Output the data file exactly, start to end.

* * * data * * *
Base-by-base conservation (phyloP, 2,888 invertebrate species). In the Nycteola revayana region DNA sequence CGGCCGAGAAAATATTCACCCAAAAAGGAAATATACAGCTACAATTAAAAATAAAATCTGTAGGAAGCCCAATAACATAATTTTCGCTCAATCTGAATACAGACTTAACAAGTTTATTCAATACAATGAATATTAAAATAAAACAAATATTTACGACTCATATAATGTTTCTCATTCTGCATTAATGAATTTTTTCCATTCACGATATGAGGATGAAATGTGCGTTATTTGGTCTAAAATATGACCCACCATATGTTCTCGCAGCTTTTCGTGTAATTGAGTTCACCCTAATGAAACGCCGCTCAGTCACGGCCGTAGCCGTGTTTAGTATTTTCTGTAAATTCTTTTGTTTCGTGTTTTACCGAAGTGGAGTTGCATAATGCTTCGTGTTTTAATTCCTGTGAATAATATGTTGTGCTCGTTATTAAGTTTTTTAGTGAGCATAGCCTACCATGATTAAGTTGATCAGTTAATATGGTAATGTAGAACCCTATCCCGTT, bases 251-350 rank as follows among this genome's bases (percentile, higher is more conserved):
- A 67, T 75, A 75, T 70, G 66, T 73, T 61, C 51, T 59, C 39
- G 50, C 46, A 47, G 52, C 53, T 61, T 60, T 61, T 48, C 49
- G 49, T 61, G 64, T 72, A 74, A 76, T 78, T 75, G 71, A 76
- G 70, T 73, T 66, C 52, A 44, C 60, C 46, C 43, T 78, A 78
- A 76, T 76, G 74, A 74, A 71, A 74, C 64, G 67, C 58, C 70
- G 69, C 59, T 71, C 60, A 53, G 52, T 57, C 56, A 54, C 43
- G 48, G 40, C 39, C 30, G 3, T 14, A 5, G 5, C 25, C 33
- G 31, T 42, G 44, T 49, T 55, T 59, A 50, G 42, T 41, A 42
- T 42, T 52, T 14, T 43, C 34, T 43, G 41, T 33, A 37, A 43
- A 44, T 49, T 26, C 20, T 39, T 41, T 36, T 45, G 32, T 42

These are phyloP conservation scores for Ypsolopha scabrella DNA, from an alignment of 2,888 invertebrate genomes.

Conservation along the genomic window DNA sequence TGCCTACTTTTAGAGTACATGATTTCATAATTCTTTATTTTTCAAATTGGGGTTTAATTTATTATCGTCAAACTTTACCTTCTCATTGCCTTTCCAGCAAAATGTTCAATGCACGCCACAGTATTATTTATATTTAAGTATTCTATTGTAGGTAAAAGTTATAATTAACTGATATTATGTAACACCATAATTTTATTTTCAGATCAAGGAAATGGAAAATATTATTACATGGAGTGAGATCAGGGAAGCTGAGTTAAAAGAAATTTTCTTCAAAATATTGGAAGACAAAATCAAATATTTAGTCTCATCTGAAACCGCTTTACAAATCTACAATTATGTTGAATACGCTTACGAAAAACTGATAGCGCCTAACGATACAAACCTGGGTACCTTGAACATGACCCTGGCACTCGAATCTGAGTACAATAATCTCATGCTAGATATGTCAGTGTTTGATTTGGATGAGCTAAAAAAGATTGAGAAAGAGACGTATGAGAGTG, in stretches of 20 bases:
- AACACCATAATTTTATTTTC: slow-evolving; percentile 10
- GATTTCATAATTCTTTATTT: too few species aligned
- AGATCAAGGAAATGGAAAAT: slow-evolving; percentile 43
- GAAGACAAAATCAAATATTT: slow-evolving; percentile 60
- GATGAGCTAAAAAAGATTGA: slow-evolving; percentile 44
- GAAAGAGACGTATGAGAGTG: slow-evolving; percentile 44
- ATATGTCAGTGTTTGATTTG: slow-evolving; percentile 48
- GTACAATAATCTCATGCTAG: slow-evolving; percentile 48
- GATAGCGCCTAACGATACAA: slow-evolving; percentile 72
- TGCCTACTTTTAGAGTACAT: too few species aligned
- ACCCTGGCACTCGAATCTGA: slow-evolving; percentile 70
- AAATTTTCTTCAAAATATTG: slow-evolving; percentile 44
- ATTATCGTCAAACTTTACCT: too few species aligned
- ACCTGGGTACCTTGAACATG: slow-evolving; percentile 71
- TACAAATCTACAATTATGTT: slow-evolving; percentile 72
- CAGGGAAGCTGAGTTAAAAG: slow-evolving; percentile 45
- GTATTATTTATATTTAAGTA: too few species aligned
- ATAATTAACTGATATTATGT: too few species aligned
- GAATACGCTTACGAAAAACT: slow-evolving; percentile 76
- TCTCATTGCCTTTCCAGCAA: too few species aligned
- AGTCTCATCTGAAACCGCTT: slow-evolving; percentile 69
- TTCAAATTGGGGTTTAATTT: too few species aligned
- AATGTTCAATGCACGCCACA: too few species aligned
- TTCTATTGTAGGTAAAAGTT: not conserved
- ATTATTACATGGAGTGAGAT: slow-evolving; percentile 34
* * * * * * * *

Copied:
Base-by-base conservation (phyloP, 2,888 invertebrate species). In the Nycteola revayana region DNA sequence CGGCCGAGAAAATATTCACCCAAAAAGGAAATATACAGCTACAATTAAAAATAAAATCTGTAGGAAGCCCAATAACATAATTTTCGCTCAATCTGAATACAGACTTAACAAGTTTATTCAATACAATGAATATTAAAATAAAACAAATATTTACGACTCATATAATGTTTCTCATTCTGCATTAATGAATTTTTTCCATTCACGATATGAGGATGAAATGTGCGTTATTTGGTCTAAAATATGACCCACCATATGTTCTCGCAGCTTTTCGTGTAATTGAGTTCACCCTAATGAAACGCCGCTCAGTCACGGCCGTAGCCGTGTTTAGTATTTTCTGTAAATTCTTTTGTTTCGTGTTTTACCGAAGTGGAGTTGCATAATGCTTCGTGTTTTAATTCCTGTGAATAATATGTTGTGCTCGTTATTAAGTTTTTTAGTGAGCATAGCCTACCATGATTAAGTTGATCAGTTAATATGGTAATGTAGAACCCTATCCCGTT, bases 251-350 rank as follows among this genome's bases (percentile, higher is more conserved):
- A 67, T 75, A 75, T 70, G 66, T 73, T 61, C 51, T 59, C 39
- G 50, C 46, A 47, G 52, C 53, T 61, T 60, T 61, T 48, C 49
- G 49, T 61, G 64, T 72, A 74, A 76, T 78, T 75, G 71, A 76
- G 70, T 73, T 66, C 52, A 44, C 60, C 46, C 43, T 78, A 78
- A 76, T 76, G 74, A 74, A 71, A 74, C 64, G 67, C 58, C 70
- G 69, C 59, T 71, C 60, A 53, G 52, T 57, C 56, A 54, C 43
- G 48, G 40, C 39, C 30, G 3, T 14, A 5, G 5, C 25, C 33
- G 31, T 42, G 44, T 49, T 55, T 59, A 50, G 42, T 41, A 42
- T 42, T 52, T 14, T 43, C 34, T 43, G 41, T 33, A 37, A 43
- A 44, T 49, T 26, C 20, T 39, T 41, T 36, T 45, G 32, T 42

These are phyloP conservation scores for Ypsolopha scabrella DNA, from an alignment of 2,888 invertebrate genomes.

Conservation along the genomic window DNA sequence TGCCTACTTTTAGAGTACATGATTTCATAATTCTTTATTTTTCAAATTGGGGTTTAATTTATTATCGTCAAACTTTACCTTCTCATTGCCTTTCCAGCAAAATGTTCAATGCACGCCACAGTATTATTTATATTTAAGTATTCTATTGTAGGTAAAAGTTATAATTAACTGATATTATGTAACACCATAATTTTATTTTCAGATCAAGGAAATGGAAAATATTATTACATGGAGTGAGATCAGGGAAGCTGAGTTAAAAGAAATTTTCTTCAAAATATTGGAAGACAAAATCAAATATTTAGTCTCATCTGAAACCGCTTTACAAATCTACAATTATGTTGAATACGCTTACGAAAAACTGATAGCGCCTAACGATACAAACCTGGGTACCTTGAACATGACCCTGGCACTCGAATCTGAGTACAATAATCTCATGCTAGATATGTCAGTGTTTGATTTGGATGAGCTAAAAAAGATTGAGAAAGAGACGTATGAGAGTG, in stretches of 20 bases:
- AACACCATAATTTTATTTTC: slow-evolving; percentile 10
- GATTTCATAATTCTTTATTT: too few species aligned
- AGATCAAGGAAATGGAAAAT: slow-evolving; percentile 43
- GAAGACAAAATCAAATATTT: slow-evolving; percentile 60
- GATGAGCTAAAAAAGATTGA: slow-evolving; percentile 44
- GAAAGAGACGTATGAGAGTG: slow-evolving; percentile 44
- ATATGTCAGTGTTTGATTTG: slow-evolving; percentile 48
- GTACAATAATCTCATGCTAG: slow-evolving; percentile 48
- GATAGCGCCTAACGATACAA: slow-evolving; percentile 72
- TGCCTACTTTTAGAGTACAT: too few species aligned
- ACCCTGGCACTCGAATCTGA: slow-evolving; percentile 70
- AAATTTTCTTCAAAATATTG: slow-evolving; percentile 44
- ATTATCGTCAAACTTTACCT: too few species aligned
- ACCTGGGTACCTTGAACATG: slow-evolving; percentile 71
- TACAAATCTACAATTATGTT: slow-evolving; percentile 72
- CAGGGAAGCTGAGTTAAAAG: slow-evolving; percentile 45
- GTATTATTTATATTTAAGTA: too few species aligned
- ATAATTAACTGATATTATGT: too few species aligned
- GAATACGCTTACGAAAAACT: slow-evolving; percentile 76
- TCTCATTGCCTTTCCAGCAA: too few species aligned
- AGTCTCATCTGAAACCGCTT: slow-evolving; percentile 69
- TTCAAATTGGGGTTTAATTT: too few species aligned
- AATGTTCAATGCACGCCACA: too few species aligned
- TTCTATTGTAGGTAAAAGTT: not conserved
- ATTATTACATGGAGTGAGAT: slow-evolving; percentile 34